Presidential promises, political priorities and still no attention to Black concernsBy FinalCall.com News | Last updated: Feb 5, 2013 - 10:25:16 AM
One week after the president’s inauguration came a stunning and most would have thought impossible announcement: A group of major Democratic and Republican lawmakers had come to bi-partisan agreement on an issue—and the issue was one President Obama had cited as a priority for his second administration.
Speaking Jan. 28 from Las Vegas, senators announced a “tough but fair” path to citizenship for so-called illegal immigrants. The eight senators included GOP heavyweight John McCain, Democratic major player Chuck Shumer, GOP future hopeful Mark Rubio and Democrat Robert Menendez.
At a major press conference, the day before the president was to lay out his own plan for immigration reform in Las Vegas, the senators spoke. “We still have a long way to go, but this bipartisan blueprint is a major breakthrough,” said New York Democrat Schumer. The other senators involved in hashing out the bi-partisan principles for action were Republicans Jeff Flake (Ariz.) and Lindsey Graham (S.C) with Colorado Democrat Michael Bennet and Illinois Democrat Dick Durbin.
The timeline for dealing with the bill includes an official introduction in March and Senate passage by “late spring or summer.”
Why such major strides now? Democrats say Latinos gave President Obama 70 percent of their vote in the last election and expected the president to act. For the GOP it was the exact opposite: “The Republican Party is losing the support of our Hispanic citizens,” Sen. McCain said.
The senators’ plan would allow undocumented immigrants to “obtain permanent residence visas, called green cards, which is the first step towards citizenship,” media outlets noted. To qualify, the immigrants would have to register with the federal government, pass a background check, pay any taxes owed, and pay a fine. They would also have to stand in line behind legal immigrants awaiting green cards, but the children of illegal immigrants would not have to wait as long, agricultural field workers would have a shorter route as would highly-skilled immigrants. Senators said more secure borders and employment verification would also be part of this comprehensive approach. “It won’t be easy,” Sen. Durbin told the media. “It will take them time and determination.”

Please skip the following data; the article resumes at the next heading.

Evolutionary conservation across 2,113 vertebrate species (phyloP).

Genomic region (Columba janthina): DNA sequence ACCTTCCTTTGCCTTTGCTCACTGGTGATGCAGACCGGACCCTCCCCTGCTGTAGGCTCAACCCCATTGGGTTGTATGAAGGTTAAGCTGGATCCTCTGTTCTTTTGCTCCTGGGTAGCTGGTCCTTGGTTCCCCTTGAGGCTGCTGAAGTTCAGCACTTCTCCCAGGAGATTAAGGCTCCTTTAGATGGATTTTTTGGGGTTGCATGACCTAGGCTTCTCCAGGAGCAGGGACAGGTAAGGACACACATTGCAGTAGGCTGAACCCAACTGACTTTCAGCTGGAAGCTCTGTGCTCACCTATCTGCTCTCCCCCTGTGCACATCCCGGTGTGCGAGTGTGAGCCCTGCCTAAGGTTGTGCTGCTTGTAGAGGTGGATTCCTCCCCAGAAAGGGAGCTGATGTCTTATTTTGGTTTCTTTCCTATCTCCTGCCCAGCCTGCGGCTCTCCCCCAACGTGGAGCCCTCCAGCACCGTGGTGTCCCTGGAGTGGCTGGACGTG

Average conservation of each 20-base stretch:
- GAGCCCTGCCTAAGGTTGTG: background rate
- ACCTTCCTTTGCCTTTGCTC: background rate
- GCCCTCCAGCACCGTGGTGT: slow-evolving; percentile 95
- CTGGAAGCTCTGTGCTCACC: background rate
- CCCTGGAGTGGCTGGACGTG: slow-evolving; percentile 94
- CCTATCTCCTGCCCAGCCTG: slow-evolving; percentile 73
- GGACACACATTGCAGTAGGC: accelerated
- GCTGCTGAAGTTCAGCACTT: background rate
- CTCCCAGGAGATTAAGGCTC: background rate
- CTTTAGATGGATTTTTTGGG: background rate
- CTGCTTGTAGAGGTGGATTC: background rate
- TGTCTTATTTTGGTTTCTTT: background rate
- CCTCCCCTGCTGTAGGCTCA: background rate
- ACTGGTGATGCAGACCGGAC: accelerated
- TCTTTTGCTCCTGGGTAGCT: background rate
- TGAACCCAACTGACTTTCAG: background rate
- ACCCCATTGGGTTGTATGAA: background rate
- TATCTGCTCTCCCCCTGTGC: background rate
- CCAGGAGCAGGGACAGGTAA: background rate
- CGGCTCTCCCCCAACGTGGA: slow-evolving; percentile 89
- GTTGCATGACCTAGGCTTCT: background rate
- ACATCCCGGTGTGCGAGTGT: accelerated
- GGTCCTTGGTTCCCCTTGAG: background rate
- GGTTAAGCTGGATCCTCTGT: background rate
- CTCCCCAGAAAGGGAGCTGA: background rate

Meanwhile in Washington, D.C., Black civil rights leaders who met to craft some requests for the president announced their agenda Jan. 25. It was essentially a presidential wish list, but there was no major response from the White House, no bi-partisan press conference touting principles or legislation to support their desires but there was hope the president would talk about the issues. So much for the interests of the 90 percent-plus Black vote the president received and a first term spent waiting for a second term to try to get anything.
“When we gathered here a little over a month ago, we urged our nation’s leaders to commit to economic and educational parity for communities of color,” said Marc H. Morial, president and CEO of the National Urban League. National Action Network President Rev. Al Sharpton, NAACP President and CEO Ben Jealous, and National Coalition on Black Civic Participation President and CEO Melanie Campbell also participated in the meeting.